Poetry: Bruce Bond


Where there are gifts, there is scarcity
that gives a little push to the exchange.
Brides will tell you.

Hunger helps in the kitchen. Or else takes over.
Where there are bodies, there are shadows
that lie beneath them.

When you buy your futures, understand:
fortunes are made and unmade like a bed
that never rests.

These windows between us and the sky
give the rain the sound of paper on fire.
I love that sound.

It walks me deep into the leaves at night.
Where there is ink, there is the white of dawn.
There is more ink.

There are sheets and therefore layers of earth.
The heart is the money we pay the ferry.
For all we’re worth.


Last night I grew another arm,
a small one, mind you, boy small,
and like a boy it tumbled out
the middle of my head, and I
told myself, relax, be patient,
be one part miracle, another
blunder, which is when a man
who looked like me walked in,
and we gazed at one another
without touching, and our arms
made gestures we could not see,
save in the mirror of each other.
Pointless gestures, I imagined,
like some tentacle in a tide
one part moon, another planet.
I am learning to be beautiful,
said the arm to the mirror. Then
out of one man sprung another,
and we were nine arms, a brain
in each, and then a room of men,
an ocean of anomalies,
and the moon kept pulling arms
and men from men, because it
just felt good to do the pulling
and be pulled in return. Down here
accidents are the fuel of nature,
the one god who trips and shatters
into many. You understand.
You were a god once, a child’s
hand raised with all the answers,
and it took a lot of nightmares
to get this far, where you are learning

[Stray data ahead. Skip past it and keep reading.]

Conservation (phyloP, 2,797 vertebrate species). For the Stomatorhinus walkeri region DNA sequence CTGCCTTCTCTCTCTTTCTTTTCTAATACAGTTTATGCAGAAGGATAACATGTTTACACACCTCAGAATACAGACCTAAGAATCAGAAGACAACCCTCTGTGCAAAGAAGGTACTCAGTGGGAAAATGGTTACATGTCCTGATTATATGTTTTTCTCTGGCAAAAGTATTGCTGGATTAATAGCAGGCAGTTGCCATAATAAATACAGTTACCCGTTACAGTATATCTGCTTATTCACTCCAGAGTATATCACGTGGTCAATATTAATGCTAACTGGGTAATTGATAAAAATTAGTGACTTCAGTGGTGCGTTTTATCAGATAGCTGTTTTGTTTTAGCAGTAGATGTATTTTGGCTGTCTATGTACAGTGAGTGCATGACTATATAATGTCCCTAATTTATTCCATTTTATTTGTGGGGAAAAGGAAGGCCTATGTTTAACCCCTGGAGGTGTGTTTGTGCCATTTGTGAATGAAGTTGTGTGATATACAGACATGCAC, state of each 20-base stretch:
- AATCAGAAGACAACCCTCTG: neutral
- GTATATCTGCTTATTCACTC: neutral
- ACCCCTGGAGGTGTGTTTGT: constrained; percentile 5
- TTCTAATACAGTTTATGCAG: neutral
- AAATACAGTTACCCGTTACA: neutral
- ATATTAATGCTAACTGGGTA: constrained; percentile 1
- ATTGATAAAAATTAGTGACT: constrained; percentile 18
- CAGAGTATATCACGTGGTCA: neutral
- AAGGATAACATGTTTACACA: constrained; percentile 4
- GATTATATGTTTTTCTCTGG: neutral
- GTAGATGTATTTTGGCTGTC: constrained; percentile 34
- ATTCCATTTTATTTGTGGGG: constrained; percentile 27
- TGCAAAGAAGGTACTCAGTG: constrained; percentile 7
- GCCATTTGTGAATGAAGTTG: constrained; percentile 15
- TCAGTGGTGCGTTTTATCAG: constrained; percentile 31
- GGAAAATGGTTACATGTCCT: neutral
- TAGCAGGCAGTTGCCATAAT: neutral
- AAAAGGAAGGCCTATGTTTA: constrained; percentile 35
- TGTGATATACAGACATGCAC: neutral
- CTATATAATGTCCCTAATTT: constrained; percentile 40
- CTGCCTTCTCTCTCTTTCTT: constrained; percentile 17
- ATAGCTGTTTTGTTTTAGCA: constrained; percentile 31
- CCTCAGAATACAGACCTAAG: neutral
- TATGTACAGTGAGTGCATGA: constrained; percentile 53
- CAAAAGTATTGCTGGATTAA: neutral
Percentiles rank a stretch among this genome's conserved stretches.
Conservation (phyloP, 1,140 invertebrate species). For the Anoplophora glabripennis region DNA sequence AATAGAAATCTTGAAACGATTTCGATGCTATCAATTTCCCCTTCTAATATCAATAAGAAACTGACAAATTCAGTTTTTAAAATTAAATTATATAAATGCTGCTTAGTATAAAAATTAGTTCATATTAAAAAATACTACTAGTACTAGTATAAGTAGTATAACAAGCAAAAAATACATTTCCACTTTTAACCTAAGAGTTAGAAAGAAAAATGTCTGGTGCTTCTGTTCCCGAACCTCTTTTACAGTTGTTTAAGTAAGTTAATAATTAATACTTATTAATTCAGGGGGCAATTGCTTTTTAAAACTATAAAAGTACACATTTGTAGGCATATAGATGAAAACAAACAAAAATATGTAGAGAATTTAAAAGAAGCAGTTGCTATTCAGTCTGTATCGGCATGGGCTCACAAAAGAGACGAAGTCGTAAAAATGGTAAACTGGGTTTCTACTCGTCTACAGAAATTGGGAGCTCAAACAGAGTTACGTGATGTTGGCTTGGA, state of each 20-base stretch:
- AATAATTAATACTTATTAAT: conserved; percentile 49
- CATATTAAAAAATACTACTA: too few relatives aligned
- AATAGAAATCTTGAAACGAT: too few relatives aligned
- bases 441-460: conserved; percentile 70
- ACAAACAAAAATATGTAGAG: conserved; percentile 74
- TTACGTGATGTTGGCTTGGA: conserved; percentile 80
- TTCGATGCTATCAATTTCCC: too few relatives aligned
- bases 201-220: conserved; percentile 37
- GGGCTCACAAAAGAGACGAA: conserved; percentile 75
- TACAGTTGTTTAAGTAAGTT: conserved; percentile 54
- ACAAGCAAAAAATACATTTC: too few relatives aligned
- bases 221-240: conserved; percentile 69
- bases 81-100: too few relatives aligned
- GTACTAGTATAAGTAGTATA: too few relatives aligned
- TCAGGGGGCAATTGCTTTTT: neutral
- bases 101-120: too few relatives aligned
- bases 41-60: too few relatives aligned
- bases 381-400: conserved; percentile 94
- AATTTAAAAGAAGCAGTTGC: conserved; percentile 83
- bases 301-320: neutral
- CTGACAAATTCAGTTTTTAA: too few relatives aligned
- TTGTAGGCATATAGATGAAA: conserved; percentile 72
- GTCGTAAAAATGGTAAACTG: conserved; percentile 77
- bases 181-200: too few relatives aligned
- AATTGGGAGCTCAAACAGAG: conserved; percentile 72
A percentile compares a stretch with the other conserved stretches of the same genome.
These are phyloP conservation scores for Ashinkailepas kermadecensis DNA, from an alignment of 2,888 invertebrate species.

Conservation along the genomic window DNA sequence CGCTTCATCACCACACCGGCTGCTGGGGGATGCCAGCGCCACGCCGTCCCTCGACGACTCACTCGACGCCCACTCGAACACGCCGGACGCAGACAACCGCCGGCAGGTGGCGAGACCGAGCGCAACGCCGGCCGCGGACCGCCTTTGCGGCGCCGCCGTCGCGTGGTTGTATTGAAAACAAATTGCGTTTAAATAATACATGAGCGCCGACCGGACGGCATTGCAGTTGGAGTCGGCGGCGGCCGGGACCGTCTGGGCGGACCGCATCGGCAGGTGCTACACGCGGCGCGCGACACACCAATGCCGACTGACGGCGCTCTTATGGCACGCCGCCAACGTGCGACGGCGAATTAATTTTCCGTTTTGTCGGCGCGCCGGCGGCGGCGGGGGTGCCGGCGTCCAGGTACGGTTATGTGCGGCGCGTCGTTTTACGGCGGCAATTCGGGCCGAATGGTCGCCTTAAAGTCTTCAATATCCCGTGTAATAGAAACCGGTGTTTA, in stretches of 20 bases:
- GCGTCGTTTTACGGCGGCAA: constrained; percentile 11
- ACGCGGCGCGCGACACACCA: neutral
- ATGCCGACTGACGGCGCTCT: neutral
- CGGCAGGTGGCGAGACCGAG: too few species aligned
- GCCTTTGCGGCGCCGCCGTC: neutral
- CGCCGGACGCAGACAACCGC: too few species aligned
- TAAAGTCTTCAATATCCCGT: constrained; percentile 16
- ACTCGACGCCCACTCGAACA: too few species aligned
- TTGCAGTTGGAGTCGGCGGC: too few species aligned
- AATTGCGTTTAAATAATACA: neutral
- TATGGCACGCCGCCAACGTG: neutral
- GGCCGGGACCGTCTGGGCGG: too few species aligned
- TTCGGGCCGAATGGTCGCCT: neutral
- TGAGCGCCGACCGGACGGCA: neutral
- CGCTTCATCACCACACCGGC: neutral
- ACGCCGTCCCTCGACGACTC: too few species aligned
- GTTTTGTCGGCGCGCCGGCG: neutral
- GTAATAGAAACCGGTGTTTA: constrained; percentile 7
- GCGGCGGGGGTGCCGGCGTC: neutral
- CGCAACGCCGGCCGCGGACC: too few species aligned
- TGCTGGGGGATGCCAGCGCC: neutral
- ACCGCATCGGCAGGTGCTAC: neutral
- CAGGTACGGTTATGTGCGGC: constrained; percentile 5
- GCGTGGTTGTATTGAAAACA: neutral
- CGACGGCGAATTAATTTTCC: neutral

to be beautiful. The sea knows.
It is full of mistakes that make it
restless and uncertain. Ropes
of kelp like drowned boys that won’t
go down. Children arrive each day
to horrified looks that angle
their heads and sweeten into worry.
Another night, another nightmare
plunging through the body, and we
are learning to be beautiful,
furious as waves that flood the eye.
For though the disfigured keep
moving into margins—first
the church steps, then the circus,
then the inner sanctum of sleep’s
god-knows-where—they are out there.
They are learning to be older
and, like us, strangers to their faces,
apprenticed to the blood’s dissolve,
where looking on might be mean
at first and then it’s merciful,
and then, like beauty (more terrible
than cruel), it is no dream at all.

Allison DuquaineBruce Bond is the author of nine published books of poetry, most recently Choir of the Wells: A Tetralogy (Etruscan, 2013), The Visible (LSU, 2012), Peal (Etruscan, 2009), and Blind Rain (LSU, 2008). In addition he has three books forthcoming: The Other Sky (poems in collaboration with the painter Aron Wiesenfeld, intro by Stephen Dunn, Etruscan Press), For the Lost Cathedral (LSU Press), and a book of critical essays, Immanent Distance: Poetry and the Metaphysics of the Near at Hand (University of Michigan Press). Presently he is a Regents Professor of English at the University of North Texas and Poetry Editor for American Literary Review.